Sunday, January 26, 2014


While having coffee with a friend of mine last week, he shared with me a personal experience that he had while running and what the word "Amen" really means. As the repetitive nature of running is often conducive to simple thought, he began to ask what place the word actually has in our prayer and communion with God. We utter the word almost instinctively in conclusion of a prayer or use it when discussing something that we approve of. But how many of us have ever stopped to meditate on what the word really means? This got me thinking and my thoughts came to fruition this morning while listening to a conversation in Starbucks.

Two young men were having a discussion revolving around the recent execution of Edgar Tamayo in Huntsville last week. From the details, words and phrases of their conversation, I could tell that they were Christians. And I quickly came to the conclusion that they not only approved of the execution, but seemed to be somewhat joyful that this man was dead. As the conversation began to wind down and it was clear that their discussion was about to change gears, one man declared with finality, "Well, he's finally dead and that's one more illegal alien scum bag that we don't have to worry about anymore."  His friends response? "Amen!"

Amen. Think about that for a moment.  

The word has a Hebrew origin and basically means "so be it". It has developed in Christianity to express strong agreement and confirmation of the context of the prayer. With the declaration of "Amen", one is expressing that all that has been prayed for, asked for or uttered with thanksgiving, is being agreed with in the assumption that God approves, agrees and accepts your words as being in union with His perfect will. One could make the argument that from our perspective, prayer in it's purest form is uttering the words of God, assuming that His words would be the exact words that we offer to Him.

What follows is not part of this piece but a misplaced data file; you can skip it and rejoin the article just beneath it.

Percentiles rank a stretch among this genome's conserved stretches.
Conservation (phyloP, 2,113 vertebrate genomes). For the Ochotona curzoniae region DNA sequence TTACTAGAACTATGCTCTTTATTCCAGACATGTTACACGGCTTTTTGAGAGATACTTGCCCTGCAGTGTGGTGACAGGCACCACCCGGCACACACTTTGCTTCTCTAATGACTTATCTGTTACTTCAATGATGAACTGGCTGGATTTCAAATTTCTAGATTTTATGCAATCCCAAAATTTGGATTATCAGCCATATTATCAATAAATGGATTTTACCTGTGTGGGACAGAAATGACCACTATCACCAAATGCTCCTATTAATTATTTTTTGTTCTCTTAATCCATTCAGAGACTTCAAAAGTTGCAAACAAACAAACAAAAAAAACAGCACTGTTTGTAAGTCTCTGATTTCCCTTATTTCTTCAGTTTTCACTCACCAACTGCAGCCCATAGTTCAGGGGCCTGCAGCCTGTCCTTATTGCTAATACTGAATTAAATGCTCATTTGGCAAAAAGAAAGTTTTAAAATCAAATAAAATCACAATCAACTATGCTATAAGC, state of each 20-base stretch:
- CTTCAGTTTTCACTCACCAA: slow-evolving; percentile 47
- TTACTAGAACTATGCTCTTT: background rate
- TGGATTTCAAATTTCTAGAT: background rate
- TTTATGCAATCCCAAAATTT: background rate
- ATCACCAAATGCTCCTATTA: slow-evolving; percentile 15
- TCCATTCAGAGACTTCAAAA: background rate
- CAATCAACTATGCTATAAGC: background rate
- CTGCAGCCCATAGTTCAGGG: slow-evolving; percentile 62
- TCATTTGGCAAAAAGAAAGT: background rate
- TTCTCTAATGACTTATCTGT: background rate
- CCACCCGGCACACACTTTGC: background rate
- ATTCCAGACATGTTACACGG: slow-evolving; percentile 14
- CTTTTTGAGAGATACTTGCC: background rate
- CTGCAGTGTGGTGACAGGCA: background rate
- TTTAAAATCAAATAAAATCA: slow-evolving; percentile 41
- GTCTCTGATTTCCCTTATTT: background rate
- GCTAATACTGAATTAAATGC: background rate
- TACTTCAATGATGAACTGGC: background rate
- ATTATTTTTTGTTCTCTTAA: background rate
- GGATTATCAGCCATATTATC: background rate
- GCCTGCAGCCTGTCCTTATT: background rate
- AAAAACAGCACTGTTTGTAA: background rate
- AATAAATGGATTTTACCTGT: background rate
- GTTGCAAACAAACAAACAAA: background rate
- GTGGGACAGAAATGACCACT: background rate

"Well, he's finally dead and that's one more illegal alien scum bag that we don't have to worry about anymore." 


My goal is not to debate the moral grounds of the death penalty or defend my personal beliefs. The argument can be theologically and Biblically defended from both sides of the issue. There are strong opinions from both perspectives and if approached from love and humility, I respect both views. But as with most issues within Christianity, my concerns rise more from the heart that guides a person to reach a certain perspective, rather than the complexities of the issue itself.